Sunday, January 24, 2010
You can check out the original borna virus paper here and an article about it in the New York Times called 'Hunting Fossil Viruses in Human DNA'.
Wednesday, January 13, 2010
"It’s easy to imagine catching a ball, holding it for a moment and then throwing it in the air again. It’s also easy to imagine scooping up a handful of water — say, from the ocean — and then releasing it again. But what about light? Is it possible to “catch” light — and then let it go?Scientists from Harvard University recently demonstrated a way to catch and release light—but it’s not easy. In other words, no one will be using the new method to play a game of catch with flashlight beams anytime soon."
Cool because light is cool and very mysterious, and fortuitous because we have a fun book in the works called 'Can you catch a ray of light?' Won't be out for some time but it is about a little girl who tries all sorts of home grown experiments to catch light and understand what it is. Thinking how we might incorporate this....
Sunday, December 6, 2009
Tuesday, November 17, 2009
Wednesday, November 4, 2009
"One of my favorite things to do is to take a set of facts and use them to imagine how the world might work. In writing about some of these ideas, my aim is not to be correct — how can I be, when the answer isn’t known? — but to be thought-provoking, to ask questions, to make people wonder.
I mention this because science is usually presented as a body of knowledge — facts to be memorized, equations to be solved, concepts to be understood, discoveries to be applauded. But this approach can give students two misleading impressions.One is that science is about what we know. One colleague told me that when he was studying science at school, the relentless focus on the known gave him the impression that almost everything had already been discovered. But in fact, science — as the physicist Richard Feynman once wrote — creates an “expanding frontier of ignorance,” where most discoveries lead to more questions."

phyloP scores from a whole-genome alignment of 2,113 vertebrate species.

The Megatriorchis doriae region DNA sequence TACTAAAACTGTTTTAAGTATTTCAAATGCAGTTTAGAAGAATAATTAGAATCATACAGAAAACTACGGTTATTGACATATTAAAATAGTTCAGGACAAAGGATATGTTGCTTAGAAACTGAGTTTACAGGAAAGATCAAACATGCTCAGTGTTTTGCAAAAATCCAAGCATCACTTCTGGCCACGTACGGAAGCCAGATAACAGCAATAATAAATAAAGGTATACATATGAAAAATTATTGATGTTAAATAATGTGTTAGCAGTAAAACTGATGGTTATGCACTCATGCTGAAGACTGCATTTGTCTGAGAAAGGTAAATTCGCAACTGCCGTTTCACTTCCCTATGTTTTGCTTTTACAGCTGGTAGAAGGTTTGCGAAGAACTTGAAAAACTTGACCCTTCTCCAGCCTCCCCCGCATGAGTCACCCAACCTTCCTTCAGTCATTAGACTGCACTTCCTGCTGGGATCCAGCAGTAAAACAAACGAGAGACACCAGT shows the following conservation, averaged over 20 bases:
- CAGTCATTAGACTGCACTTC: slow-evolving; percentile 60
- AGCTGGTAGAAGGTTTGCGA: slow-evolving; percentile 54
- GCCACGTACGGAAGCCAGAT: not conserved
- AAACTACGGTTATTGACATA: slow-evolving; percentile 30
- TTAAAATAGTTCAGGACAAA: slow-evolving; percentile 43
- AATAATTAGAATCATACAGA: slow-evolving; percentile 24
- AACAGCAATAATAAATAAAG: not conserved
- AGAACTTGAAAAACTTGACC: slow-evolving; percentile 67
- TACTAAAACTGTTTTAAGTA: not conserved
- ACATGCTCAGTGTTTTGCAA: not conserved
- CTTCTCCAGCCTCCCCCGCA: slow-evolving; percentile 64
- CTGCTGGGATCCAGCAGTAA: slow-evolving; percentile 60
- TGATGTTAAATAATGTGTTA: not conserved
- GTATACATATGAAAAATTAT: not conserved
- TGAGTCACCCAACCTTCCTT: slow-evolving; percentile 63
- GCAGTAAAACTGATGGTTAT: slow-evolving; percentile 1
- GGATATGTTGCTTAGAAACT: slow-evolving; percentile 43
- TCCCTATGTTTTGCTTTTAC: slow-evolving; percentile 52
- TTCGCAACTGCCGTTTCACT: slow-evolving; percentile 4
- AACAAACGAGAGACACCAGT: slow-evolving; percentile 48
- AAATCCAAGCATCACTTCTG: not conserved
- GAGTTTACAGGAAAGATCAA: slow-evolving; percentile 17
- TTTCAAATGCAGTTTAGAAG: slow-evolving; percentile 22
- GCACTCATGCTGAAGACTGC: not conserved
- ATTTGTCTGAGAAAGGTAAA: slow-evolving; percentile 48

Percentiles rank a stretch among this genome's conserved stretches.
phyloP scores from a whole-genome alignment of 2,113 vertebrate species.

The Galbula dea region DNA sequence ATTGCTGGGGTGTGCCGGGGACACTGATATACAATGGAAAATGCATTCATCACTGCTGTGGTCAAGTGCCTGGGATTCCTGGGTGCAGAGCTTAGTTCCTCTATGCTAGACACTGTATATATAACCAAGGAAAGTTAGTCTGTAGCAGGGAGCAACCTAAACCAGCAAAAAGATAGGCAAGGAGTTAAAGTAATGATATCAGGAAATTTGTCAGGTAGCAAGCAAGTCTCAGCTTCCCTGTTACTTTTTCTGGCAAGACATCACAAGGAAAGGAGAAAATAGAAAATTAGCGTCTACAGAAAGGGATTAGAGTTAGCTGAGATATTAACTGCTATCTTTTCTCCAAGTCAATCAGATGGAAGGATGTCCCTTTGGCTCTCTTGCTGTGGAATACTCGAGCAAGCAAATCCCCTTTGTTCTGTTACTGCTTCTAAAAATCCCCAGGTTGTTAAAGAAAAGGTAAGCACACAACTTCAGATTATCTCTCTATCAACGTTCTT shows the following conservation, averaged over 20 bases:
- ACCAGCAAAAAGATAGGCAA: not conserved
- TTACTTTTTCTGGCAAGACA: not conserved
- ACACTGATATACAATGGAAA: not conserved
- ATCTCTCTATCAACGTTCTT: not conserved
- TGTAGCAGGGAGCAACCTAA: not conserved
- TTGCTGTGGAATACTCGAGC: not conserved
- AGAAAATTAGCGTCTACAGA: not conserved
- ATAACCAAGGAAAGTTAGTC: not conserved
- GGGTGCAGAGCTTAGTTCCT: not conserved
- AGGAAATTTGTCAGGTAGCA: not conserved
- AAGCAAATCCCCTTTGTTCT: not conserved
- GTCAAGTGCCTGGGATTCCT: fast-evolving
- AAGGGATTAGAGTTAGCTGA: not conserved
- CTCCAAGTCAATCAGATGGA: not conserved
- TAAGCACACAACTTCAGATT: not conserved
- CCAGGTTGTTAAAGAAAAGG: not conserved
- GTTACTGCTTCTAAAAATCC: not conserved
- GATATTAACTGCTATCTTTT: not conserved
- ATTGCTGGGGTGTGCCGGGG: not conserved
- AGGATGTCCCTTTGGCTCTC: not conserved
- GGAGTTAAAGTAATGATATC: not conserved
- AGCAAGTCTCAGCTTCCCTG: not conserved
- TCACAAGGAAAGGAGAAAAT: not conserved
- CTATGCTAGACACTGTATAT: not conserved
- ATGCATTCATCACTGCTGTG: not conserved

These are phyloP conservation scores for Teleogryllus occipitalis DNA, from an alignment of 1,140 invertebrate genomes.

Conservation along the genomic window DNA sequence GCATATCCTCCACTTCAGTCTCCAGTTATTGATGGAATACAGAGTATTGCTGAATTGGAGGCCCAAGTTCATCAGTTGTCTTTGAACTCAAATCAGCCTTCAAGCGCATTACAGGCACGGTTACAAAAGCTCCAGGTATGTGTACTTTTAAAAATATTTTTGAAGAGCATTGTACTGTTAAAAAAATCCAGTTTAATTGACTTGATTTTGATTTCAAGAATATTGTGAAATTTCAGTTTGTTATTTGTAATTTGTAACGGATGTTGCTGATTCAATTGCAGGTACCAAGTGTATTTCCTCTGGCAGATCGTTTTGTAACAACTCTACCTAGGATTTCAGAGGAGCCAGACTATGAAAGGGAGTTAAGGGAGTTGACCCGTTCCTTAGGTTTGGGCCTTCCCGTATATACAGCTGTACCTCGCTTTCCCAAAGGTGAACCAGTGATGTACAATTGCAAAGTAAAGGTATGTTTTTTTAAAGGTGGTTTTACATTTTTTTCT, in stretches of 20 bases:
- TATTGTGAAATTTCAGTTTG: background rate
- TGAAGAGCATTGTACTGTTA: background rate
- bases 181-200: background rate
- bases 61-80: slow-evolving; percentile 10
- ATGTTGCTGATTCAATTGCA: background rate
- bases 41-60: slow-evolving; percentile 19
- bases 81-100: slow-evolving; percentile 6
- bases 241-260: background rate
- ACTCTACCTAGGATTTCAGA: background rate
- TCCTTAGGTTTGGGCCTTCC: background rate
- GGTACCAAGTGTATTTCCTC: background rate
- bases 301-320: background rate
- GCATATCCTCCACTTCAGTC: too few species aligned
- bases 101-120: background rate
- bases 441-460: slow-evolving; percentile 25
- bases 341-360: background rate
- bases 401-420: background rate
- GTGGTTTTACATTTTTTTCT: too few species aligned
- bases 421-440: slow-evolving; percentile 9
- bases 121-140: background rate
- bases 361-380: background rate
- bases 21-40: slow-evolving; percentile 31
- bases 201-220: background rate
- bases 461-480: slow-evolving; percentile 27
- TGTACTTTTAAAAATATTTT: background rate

Monday, October 19, 2009
Can we find ways to bring the stories of scientific lives to kids?
One of the things we hope to do is to create something of a new genre of book: science through picture book fiction. It’s not exactly ‘science fiction’ since it’s not so much futuristic as much as it is science told through stories with fictional elements. We’re not really sure yet what to call it. Every one of our books, however, needs to meet at least one out of two scientific criteria (preferably both): introduce a concept beyond our sensory experience and/or touch on the unknown. They also need to meet at least one out of two literary criteria (again preferably both): strong characters and/or story line. We also ensure that our books have high quality illustrations comparable to main stream picture book fiction. The bottom line is that given that fiction is not generally divided up based on the topics it covers, we are hoping over time to convince booksellers and libraries to classify our books as fiction rather than science on the basis of their literary quality. After all, if a book about a talking animal that teaches the child about good behavior is fiction, why not a book about a mischievous virus that teaches you something about infection and contagion? Fiction has long been accepted as a medium to help children understand how to relate to other people and understand societal norms. Why not as a means to understand our relationship to the microscopic and physical world as well? In the greater context both science and humanities encompass themes that impact our view of the world and our role in it. Classifying our books as fiction and not relegating them to the one ‘science’ shelf at the back that barely anyone visits will widen the audience. We really want to reach children who would otherwise not be exposed to science outside the classroom either because they think they don’t like science or because their parents are science phobic. We believe that every child is born with curiosity about their world and, in the end, understanding ourselves and our relationship to the universe is what science is all about. So ‘science’ or ‘fiction’? Tell us what you think.